WASHINGTON – Even as President Barack Obama assured a war-weary public that American forces would play only a supporting role in a no-fly zone over Libya, there was no avoiding a prominent opening assignment: Only the United States had the resources to degrade Moammar Gadhafi’s air defenses, a key to seizing control of Libyan airspace.
Fighter jets from France, the United Kingdom and Arab allies may ultimately assume the daily job of patrolling Libya’s skies, but it was largely a U.S. operation in Saturday’s opening volley that launched more than 110 Tomahawk missiles at Gadhafi’s surface-to-air missile sites and radar detectors.
Faced with the prospect of a massive humanitarian disaster at Gadhafi’s hands, Obama found himself in the uncomfortable position he has spent weeks trying to avoid: that of world policeman.
Determined to gather international support before acting, Obama got the consensus he sought with support for the no-fly zone from the U.N. Security Council and the Arab League, and the U.S. missile strike came after France first sent warplanes to try to turn back Gadhafi’s forces.
But to clear the air defenses, the U.S. had to take the lead.
When it comes to jamming radar that detects inbound jet fighters and launching an overwhelming barrage of missiles to knock out radar towers and anti-aircraft guns, “we’re the only ones that can do that,” said Lawrence J. Korb, former assistant secretary for logistics under President Ronald Reagan and a senior fellow at the Center for American Progress.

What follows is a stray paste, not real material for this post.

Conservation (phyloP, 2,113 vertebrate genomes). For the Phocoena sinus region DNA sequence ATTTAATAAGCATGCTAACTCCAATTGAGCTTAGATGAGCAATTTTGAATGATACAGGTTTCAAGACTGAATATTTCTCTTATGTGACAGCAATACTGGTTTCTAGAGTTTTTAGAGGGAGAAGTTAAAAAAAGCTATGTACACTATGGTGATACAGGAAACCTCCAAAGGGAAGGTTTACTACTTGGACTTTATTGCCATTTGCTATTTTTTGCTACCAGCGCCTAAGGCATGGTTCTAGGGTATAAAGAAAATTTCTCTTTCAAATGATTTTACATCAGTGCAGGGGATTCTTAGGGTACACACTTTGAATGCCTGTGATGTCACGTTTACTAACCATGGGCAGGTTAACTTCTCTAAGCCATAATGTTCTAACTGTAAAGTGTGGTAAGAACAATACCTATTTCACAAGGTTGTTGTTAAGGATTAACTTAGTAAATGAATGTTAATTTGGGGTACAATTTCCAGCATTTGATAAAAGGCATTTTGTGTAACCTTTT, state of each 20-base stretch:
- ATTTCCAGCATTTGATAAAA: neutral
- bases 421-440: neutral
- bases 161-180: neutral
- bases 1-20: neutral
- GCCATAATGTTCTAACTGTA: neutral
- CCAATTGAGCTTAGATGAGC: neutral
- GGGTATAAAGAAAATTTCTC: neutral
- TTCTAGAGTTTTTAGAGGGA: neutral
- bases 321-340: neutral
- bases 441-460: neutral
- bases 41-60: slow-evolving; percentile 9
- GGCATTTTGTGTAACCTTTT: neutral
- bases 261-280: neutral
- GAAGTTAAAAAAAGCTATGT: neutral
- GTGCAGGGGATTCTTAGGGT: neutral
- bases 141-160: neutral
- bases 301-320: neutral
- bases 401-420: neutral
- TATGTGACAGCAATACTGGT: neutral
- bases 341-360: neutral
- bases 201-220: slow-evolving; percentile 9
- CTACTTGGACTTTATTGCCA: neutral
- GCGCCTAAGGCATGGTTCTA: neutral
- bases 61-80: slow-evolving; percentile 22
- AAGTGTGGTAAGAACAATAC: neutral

“That’s what happens when everybody is cutting their defense, we are going to have to provide the majority of the resources,” said Korb, adding that it was an important U.S. public relations move to have French planes make the initial foray into Libyan airspace and have the British also fire missiles.
The U.S. goal is to get its work done “in days, not weeks,” so that coalition forces can handle the majority of the air patrols, said a senior administration official who spoke on condition of anonymity due to the sensitive diplomacy.
The Libyan air defense system uses older Soviet technology “much like what Iraq had built,” said Vice Adm. William E. Gortney, commander of U.S. Naval Forces Central Command, “but still good capability.”